So, then, sodomy is not condemned; after all, it’s just another way to pursue happiness and self-fulfillment. But the removal of any stigma attached to homosexual activity and a reticence to condemn it publicly do not satisfy the positive approval that many homosexuals demand from society — an approval as great as that enjoyed by heterosexual marriage. To obtain this approval which, it is hoped, will assuage the guilty consciences of many, many in society today want to confer upon same-sex unions the same dignity as marriage itself.
But note the legal arguments employed. We are all supposed to be equal under the law in the way laws are imposed and enforced, so that we may all be equally free to pursue happiness as we see fit, so long as we don’t hurt anyone in the process or violate another person’s right to liberty. Therefore, it has been argued, if some people have the right or privilege to marry, others (namely, homosexuals) cannot be denied that right. After all, the 14th Amendment declares that “No State shall make or enforce any law which shall abridge the privileges or immunities of citizens of the United States...nor deny to any person within its jurisdiction the equal protection of the laws.” Originally, this Amendment was meant to ensure equality between blacks and whites under the law. But now, we see it being expanded to include other areas where inequality is perceived and deemed unacceptable.
Now, as long as the debate centers on notions of equality and rights, defenders of marriage will lose that debate. If they want to win the debate, they need to understand what marriage is: how it is defined and why. It’s an interesting question to ask whether marriage is a right or a privilege (like driving a car), or whether it’s covered under the Constitution, or even whether those attracted to the same sex have a right to marry. None of these questions, however, can be answered unless we first understand what we are speaking about when we use the word ‘marriage’. As long as we ourselves understand what marriage is and keep that definition in the forefront of the debate, we will win. When we forget about what marriage truly is, we will be overrun by high-sounding platitudes about equal treatment under the law, individual rights, and freedom to pursue whatever makes one happy.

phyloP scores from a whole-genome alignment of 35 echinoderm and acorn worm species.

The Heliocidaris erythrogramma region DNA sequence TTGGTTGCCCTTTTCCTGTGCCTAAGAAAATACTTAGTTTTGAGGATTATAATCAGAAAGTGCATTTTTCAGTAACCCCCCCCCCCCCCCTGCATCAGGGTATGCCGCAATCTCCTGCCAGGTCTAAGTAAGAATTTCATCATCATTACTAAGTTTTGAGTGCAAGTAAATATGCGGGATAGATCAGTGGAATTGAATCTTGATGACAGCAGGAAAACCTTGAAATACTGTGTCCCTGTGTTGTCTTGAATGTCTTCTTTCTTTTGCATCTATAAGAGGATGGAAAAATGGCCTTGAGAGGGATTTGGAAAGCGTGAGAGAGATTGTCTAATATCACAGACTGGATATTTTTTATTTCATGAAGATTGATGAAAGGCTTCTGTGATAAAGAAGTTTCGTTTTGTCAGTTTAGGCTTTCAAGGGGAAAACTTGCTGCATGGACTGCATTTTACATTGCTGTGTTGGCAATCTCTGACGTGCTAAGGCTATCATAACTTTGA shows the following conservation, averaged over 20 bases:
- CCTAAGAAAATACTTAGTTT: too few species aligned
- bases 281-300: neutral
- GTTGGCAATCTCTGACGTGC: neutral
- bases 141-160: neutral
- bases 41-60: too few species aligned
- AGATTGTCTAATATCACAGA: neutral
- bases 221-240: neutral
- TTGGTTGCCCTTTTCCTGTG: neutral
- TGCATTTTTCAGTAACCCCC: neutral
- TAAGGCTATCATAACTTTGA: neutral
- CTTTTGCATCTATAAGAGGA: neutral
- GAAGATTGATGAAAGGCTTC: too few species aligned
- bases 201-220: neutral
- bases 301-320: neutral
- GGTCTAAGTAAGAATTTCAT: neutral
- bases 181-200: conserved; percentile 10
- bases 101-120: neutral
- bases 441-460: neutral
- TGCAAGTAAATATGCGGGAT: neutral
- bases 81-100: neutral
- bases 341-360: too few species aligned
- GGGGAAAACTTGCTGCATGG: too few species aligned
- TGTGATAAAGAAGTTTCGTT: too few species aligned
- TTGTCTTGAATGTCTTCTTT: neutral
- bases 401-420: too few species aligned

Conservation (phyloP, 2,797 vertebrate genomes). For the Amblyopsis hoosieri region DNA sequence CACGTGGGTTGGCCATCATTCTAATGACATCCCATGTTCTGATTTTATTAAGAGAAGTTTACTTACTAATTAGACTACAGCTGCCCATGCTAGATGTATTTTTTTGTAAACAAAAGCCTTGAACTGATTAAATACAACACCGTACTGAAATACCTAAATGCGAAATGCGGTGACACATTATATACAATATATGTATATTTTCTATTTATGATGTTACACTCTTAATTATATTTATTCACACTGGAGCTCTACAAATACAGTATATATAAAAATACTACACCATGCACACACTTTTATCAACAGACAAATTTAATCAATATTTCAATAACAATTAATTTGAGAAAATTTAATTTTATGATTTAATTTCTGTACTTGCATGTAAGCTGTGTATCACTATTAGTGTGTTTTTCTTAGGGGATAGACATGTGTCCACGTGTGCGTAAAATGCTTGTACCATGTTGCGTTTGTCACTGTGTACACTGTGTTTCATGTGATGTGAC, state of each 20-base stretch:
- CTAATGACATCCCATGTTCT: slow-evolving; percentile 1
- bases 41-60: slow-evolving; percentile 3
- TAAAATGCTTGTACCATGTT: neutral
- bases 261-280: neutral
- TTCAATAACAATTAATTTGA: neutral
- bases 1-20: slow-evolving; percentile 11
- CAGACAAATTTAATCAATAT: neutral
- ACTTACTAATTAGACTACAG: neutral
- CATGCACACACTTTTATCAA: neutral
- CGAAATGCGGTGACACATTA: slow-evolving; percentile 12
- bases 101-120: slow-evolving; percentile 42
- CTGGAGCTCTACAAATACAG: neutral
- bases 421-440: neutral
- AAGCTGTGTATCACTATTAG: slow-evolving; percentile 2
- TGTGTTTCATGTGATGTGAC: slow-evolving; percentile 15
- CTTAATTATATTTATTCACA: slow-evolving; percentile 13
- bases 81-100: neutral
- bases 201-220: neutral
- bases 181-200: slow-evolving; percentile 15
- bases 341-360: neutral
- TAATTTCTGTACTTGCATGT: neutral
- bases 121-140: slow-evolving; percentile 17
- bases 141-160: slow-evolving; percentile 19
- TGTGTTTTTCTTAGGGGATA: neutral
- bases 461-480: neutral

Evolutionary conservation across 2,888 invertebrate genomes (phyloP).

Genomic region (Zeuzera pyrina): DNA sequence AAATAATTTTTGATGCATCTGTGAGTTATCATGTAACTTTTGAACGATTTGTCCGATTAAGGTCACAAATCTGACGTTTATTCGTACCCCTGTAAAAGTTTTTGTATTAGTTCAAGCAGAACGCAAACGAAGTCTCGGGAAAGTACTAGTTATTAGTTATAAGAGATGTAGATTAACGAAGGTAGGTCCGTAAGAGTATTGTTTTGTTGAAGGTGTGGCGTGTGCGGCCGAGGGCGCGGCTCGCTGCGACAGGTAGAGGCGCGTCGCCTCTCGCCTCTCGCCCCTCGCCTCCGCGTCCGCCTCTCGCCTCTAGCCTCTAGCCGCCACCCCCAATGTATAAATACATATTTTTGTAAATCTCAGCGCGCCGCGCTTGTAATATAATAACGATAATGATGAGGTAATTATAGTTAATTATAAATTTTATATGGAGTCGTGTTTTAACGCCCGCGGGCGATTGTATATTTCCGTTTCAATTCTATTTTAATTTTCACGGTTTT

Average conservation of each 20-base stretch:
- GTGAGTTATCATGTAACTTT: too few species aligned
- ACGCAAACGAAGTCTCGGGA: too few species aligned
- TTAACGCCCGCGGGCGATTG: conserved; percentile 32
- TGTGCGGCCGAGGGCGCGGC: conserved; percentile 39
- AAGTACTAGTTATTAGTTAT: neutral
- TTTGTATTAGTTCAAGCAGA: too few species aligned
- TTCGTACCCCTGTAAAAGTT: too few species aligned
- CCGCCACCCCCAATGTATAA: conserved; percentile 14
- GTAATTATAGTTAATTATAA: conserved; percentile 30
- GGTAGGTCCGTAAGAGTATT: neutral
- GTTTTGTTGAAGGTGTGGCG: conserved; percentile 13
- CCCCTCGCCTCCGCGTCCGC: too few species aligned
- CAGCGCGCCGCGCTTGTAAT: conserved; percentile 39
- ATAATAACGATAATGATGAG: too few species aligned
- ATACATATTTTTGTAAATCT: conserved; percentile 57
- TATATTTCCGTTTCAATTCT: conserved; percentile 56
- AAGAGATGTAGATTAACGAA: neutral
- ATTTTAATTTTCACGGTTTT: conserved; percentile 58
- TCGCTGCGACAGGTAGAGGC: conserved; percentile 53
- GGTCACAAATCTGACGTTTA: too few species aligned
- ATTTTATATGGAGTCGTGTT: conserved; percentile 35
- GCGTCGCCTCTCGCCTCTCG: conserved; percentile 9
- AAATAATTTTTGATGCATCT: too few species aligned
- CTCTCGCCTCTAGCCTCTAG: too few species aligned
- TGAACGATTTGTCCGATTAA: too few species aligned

The definition of marriage that arises from the natural division of the species into male and female, and from the obvious good of the survival and propagation of the human race, is as follows: a life-long contract or covenant freely established between a man and a woman, and ordered toward their mutual good as well as toward the procreation and education of offspring.
Now, since at the heart of the war against marriage is its definition, it’s worth asking, have the courts redefined marriage? As far as I know, no one has. Those who say the courts have redefined marriage mean, perhaps, that the courts have allowed certain partnerships to be called marriage, which partnerships are excluded by the traditional (and natural) definition of marriage. This broadening of the definition seems like a redefinition. But it is not. No court has offered to redefine marriage more broadly by saying that from now on it is to be understood, for example, as a life-long covenant between any two persons, who see the fulfillment of their personal happiness contained therein. Those who have enacted laws permitting same-sex unions to receive the legal status of marriage have chosen to ignore the definition of marriage. They have not redefined marriage; they have undefined it. Besides, if they redefined marriage, the limiting discriminatory nature of any definition would prevent other partnerships from enjoying the right to marry, just as surely as the traditional definition of marriage has always done by limiting marriage to pairs of heterosexual men and women.